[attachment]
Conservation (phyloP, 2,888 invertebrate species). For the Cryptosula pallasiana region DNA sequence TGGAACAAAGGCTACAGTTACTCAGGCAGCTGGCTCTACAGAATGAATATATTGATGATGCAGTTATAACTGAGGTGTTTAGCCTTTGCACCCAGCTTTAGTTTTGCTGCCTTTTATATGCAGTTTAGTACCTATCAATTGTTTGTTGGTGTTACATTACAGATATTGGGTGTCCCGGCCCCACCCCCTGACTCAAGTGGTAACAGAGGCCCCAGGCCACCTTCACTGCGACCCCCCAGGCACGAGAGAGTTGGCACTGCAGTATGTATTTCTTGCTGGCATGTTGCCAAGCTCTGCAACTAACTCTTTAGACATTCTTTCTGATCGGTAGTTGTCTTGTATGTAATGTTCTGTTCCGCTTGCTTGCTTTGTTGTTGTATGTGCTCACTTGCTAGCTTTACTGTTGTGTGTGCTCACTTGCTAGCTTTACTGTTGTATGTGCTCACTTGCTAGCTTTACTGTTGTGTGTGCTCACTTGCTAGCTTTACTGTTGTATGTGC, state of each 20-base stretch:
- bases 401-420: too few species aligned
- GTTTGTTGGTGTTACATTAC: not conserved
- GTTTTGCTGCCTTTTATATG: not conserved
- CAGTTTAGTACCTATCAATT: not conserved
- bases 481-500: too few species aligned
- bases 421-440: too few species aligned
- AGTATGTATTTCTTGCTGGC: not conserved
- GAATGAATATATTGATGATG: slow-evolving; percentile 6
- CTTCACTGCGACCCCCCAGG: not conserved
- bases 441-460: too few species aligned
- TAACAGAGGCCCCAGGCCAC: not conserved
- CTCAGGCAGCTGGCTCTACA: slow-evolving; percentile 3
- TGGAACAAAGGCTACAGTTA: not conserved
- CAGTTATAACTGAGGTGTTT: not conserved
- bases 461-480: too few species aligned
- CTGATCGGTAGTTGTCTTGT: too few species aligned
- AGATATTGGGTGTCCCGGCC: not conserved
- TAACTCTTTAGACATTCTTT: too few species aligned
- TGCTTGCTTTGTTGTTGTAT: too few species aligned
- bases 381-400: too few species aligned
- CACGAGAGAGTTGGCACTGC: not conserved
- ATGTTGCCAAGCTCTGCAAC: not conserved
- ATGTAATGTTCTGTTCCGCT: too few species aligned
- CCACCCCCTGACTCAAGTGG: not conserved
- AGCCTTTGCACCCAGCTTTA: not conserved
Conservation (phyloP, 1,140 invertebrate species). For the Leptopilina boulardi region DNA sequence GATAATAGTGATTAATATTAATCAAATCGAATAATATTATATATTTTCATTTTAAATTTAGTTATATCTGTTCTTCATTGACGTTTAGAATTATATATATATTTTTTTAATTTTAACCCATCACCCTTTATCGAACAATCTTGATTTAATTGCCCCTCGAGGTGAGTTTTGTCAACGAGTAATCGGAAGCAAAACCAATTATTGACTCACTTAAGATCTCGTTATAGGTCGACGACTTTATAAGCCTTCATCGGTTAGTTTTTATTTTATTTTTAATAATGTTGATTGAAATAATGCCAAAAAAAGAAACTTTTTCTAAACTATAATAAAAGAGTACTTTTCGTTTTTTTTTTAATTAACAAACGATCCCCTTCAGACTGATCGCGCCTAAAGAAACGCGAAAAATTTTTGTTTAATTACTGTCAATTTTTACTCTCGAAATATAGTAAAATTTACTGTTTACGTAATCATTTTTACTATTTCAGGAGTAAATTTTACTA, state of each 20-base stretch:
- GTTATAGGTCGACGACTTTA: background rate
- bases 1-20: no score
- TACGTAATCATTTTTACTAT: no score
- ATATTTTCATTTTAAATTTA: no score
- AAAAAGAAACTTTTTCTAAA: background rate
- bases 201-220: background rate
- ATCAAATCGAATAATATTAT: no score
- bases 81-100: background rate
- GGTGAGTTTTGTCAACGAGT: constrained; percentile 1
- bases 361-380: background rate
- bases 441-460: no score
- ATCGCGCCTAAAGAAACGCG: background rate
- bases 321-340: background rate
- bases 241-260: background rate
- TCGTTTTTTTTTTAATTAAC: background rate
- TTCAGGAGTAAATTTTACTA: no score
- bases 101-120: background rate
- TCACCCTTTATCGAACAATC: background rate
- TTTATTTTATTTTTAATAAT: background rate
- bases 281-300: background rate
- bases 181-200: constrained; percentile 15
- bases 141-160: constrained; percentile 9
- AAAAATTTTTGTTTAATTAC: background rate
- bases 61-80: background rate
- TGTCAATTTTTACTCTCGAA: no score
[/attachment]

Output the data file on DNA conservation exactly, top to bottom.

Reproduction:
Conservation (phyloP, 2,888 invertebrate species). For the Cryptosula pallasiana region DNA sequence TGGAACAAAGGCTACAGTTACTCAGGCAGCTGGCTCTACAGAATGAATATATTGATGATGCAGTTATAACTGAGGTGTTTAGCCTTTGCACCCAGCTTTAGTTTTGCTGCCTTTTATATGCAGTTTAGTACCTATCAATTGTTTGTTGGTGTTACATTACAGATATTGGGTGTCCCGGCCCCACCCCCTGACTCAAGTGGTAACAGAGGCCCCAGGCCACCTTCACTGCGACCCCCCAGGCACGAGAGAGTTGGCACTGCAGTATGTATTTCTTGCTGGCATGTTGCCAAGCTCTGCAACTAACTCTTTAGACATTCTTTCTGATCGGTAGTTGTCTTGTATGTAATGTTCTGTTCCGCTTGCTTGCTTTGTTGTTGTATGTGCTCACTTGCTAGCTTTACTGTTGTGTGTGCTCACTTGCTAGCTTTACTGTTGTATGTGCTCACTTGCTAGCTTTACTGTTGTGTGTGCTCACTTGCTAGCTTTACTGTTGTATGTGC, state of each 20-base stretch:
- bases 401-420: too few species aligned
- GTTTGTTGGTGTTACATTAC: not conserved
- GTTTTGCTGCCTTTTATATG: not conserved
- CAGTTTAGTACCTATCAATT: not conserved
- bases 481-500: too few species aligned
- bases 421-440: too few species aligned
- AGTATGTATTTCTTGCTGGC: not conserved
- GAATGAATATATTGATGATG: slow-evolving; percentile 6
- CTTCACTGCGACCCCCCAGG: not conserved
- bases 441-460: too few species aligned
- TAACAGAGGCCCCAGGCCAC: not conserved
- CTCAGGCAGCTGGCTCTACA: slow-evolving; percentile 3
- TGGAACAAAGGCTACAGTTA: not conserved
- CAGTTATAACTGAGGTGTTT: not conserved
- bases 461-480: too few species aligned
- CTGATCGGTAGTTGTCTTGT: too few species aligned
- AGATATTGGGTGTCCCGGCC: not conserved
- TAACTCTTTAGACATTCTTT: too few species aligned
- TGCTTGCTTTGTTGTTGTAT: too few species aligned
- bases 381-400: too few species aligned
- CACGAGAGAGTTGGCACTGC: not conserved
- ATGTTGCCAAGCTCTGCAAC: not conserved
- ATGTAATGTTCTGTTCCGCT: too few species aligned
- CCACCCCCTGACTCAAGTGG: not conserved
- AGCCTTTGCACCCAGCTTTA: not conserved
Conservation (phyloP, 1,140 invertebrate species). For the Leptopilina boulardi region DNA sequence GATAATAGTGATTAATATTAATCAAATCGAATAATATTATATATTTTCATTTTAAATTTAGTTATATCTGTTCTTCATTGACGTTTAGAATTATATATATATTTTTTTAATTTTAACCCATCACCCTTTATCGAACAATCTTGATTTAATTGCCCCTCGAGGTGAGTTTTGTCAACGAGTAATCGGAAGCAAAACCAATTATTGACTCACTTAAGATCTCGTTATAGGTCGACGACTTTATAAGCCTTCATCGGTTAGTTTTTATTTTATTTTTAATAATGTTGATTGAAATAATGCCAAAAAAAGAAACTTTTTCTAAACTATAATAAAAGAGTACTTTTCGTTTTTTTTTTAATTAACAAACGATCCCCTTCAGACTGATCGCGCCTAAAGAAACGCGAAAAATTTTTGTTTAATTACTGTCAATTTTTACTCTCGAAATATAGTAAAATTTACTGTTTACGTAATCATTTTTACTATTTCAGGAGTAAATTTTACTA, state of each 20-base stretch:
- GTTATAGGTCGACGACTTTA: background rate
- bases 1-20: no score
- TACGTAATCATTTTTACTAT: no score
- ATATTTTCATTTTAAATTTA: no score
- AAAAAGAAACTTTTTCTAAA: background rate
- bases 201-220: background rate
- ATCAAATCGAATAATATTAT: no score
- bases 81-100: background rate
- GGTGAGTTTTGTCAACGAGT: constrained; percentile 1
- bases 361-380: background rate
- bases 441-460: no score
- ATCGCGCCTAAAGAAACGCG: background rate
- bases 321-340: background rate
- bases 241-260: background rate
- TCGTTTTTTTTTTAATTAAC: background rate
- TTCAGGAGTAAATTTTACTA: no score
- bases 101-120: background rate
- TCACCCTTTATCGAACAATC: background rate
- TTTATTTTATTTTTAATAAT: background rate
- bases 281-300: background rate
- bases 181-200: constrained; percentile 15
- bases 141-160: constrained; percentile 9
- AAAAATTTTTGTTTAATTAC: background rate
- bases 61-80: background rate
- TGTCAATTTTTACTCTCGAA: no score